Firstly, Burberry wasn’t mentioned anywhere. Secondly, she’s NOT FUCKING TOPLESS. She’s wearing a top! You can see it! It’s white and it covers all of her so-called erogenous zones. I fucking dare you to walk through Newcastle any evening of the week and see a woman baring LESS of her boobs than Emma is in this photo. And this is besides the fucking point, but hasn’t under-boob always been seen as much more tasteful than cleavage? If Emma had been pictured pushing her tits together and pouting upwards at the camera, I would potentially not be writing this article. But she didn’t. All she did was stand there, in beautiful clothes, with a beautiful body. This photograph is not taken with the male gaze. Anybody, male or female, with half a brain, can see that.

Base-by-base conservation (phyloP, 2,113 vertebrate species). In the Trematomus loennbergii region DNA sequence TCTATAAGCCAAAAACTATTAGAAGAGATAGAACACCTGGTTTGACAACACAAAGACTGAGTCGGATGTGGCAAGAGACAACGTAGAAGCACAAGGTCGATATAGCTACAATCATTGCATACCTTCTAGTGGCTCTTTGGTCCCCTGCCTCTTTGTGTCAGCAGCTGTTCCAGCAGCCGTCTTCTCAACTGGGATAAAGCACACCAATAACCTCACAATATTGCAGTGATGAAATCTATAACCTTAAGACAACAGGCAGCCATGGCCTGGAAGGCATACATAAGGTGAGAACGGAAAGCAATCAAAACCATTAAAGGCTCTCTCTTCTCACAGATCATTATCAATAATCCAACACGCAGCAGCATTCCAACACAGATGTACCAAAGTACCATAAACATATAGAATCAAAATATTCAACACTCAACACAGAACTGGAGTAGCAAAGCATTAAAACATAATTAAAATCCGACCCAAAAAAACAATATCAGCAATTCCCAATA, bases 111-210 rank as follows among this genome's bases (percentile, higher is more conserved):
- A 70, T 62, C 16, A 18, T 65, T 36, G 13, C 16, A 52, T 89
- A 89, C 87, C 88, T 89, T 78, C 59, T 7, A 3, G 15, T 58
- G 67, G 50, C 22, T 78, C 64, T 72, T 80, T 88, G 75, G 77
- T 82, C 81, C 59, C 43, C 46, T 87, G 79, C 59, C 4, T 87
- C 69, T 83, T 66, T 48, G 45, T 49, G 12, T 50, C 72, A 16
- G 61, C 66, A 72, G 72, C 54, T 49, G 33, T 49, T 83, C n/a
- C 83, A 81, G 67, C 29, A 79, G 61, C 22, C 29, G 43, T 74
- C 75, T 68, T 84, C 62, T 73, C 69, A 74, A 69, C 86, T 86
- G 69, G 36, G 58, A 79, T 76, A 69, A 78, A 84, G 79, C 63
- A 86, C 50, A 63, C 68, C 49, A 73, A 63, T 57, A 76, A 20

Also, can I just add that it’s actually impossible to be a 21st century fashion-follower who needs to wear a bra these days? All the fashion across the shops/brands are designed for flat-chested nymphs who need absolutely no support in the boob area. So, I have no idea why philstar.com (whoever they are) are so shocked that Emma is ‘bra-less’ (see headline above) because I’m willing to bet that nearly 85% of celebrity females rely on nipple pasties and tit-tape alone. I mean, have you seen how low some of those red-carpet outfit necklines go?